The Proceedings of the Information Systems Education Conference 2007: §3514
|Sat, Nov 3, 3:00 - 3:25, Ellwood 1 Paper (refereed)
|Recommended Citation: Schell, G, L He, H Ling, and C Zhang. Investigating Chinese Versus U.S. Attitudes Towards E-Learning. In The Proceedings of the Information Systems Education Conference 2007, v 24 (Pittsburgh): §3514. ISSN: 1542-7382.
Investigating Chinese Versus U.S. Attitudes Towards E-Learning
Chinese faculty and students in universities are just as capable of using e-learning as their U.S. counterparts but are more reluctant to do so. The attitude of faculty and students seems to be the determining factor - Chinese are more comfortable with the traditional objectivist model where an instructor professes and students are taught. In the U.S. more instructors and students are comfortable with an interactive learning style that places more of the responsibility for learning upon the active participation of students. China's Ministry of Education is seeking to increase foreign students in China from around 140,000 in 2005 to 3000,000 in 2020. The strain on the infrastructure is one issue but another significant issue will be that many of students who are foreign to China will have substantially different learning style from Chinese students. E-learning is one possibility to address both the infrastructure issues as well as differences in student learning styles.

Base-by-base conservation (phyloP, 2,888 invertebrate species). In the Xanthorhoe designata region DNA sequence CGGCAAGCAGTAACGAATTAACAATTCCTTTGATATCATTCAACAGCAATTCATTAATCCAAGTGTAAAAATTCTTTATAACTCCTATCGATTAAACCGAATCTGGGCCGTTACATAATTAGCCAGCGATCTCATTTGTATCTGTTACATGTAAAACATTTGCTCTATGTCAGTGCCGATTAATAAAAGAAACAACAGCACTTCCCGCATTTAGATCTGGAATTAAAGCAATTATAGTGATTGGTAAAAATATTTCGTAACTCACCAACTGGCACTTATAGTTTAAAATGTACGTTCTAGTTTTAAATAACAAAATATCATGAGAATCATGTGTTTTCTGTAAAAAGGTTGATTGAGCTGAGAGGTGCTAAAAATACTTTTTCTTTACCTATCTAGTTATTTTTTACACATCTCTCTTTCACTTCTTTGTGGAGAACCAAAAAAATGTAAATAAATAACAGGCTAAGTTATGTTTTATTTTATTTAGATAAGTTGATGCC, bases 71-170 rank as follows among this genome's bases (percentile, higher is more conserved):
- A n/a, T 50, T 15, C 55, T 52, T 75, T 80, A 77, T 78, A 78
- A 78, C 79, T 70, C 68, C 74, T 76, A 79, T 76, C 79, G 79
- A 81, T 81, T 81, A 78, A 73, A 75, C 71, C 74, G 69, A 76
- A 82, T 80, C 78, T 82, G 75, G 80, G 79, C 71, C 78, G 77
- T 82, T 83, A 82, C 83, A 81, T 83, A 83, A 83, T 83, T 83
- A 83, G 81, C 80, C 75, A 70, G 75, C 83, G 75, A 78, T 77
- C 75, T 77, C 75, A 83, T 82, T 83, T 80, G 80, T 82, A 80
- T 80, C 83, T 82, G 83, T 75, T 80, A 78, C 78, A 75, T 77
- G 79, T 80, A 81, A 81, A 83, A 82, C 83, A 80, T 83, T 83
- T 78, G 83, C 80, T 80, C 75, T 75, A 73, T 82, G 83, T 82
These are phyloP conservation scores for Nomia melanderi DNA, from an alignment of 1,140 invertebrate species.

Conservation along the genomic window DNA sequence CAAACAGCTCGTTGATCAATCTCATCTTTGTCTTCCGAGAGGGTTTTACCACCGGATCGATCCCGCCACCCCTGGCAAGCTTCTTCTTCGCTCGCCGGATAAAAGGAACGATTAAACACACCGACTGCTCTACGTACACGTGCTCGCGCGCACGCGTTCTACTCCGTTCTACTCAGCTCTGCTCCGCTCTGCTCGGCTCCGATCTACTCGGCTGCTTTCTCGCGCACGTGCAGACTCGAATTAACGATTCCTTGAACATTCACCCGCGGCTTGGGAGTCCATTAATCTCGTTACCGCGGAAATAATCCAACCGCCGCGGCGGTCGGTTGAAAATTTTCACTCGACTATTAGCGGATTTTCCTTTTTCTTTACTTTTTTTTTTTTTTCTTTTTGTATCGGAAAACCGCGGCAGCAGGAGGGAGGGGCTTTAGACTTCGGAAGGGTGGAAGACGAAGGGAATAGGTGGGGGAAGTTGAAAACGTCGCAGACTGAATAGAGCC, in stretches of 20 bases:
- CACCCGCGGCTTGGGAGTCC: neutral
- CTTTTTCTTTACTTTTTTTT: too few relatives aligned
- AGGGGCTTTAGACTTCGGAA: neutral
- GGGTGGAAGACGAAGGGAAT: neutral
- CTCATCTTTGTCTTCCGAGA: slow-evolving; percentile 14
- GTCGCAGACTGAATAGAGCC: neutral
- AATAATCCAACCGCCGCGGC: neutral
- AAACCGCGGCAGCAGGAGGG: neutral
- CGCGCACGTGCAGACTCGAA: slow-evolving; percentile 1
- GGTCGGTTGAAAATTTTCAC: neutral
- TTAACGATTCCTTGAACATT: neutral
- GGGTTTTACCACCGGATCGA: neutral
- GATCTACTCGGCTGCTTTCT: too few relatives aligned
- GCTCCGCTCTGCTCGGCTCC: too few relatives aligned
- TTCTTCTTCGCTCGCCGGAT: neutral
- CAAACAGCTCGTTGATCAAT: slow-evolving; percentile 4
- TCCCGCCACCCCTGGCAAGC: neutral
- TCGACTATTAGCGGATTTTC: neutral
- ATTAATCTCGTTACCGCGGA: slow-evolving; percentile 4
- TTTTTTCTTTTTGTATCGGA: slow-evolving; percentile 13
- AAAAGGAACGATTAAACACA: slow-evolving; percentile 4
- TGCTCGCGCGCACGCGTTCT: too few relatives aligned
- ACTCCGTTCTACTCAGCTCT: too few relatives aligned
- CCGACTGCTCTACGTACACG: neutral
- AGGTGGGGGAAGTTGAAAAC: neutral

Keywords: E-learning, China and U.S., learning model
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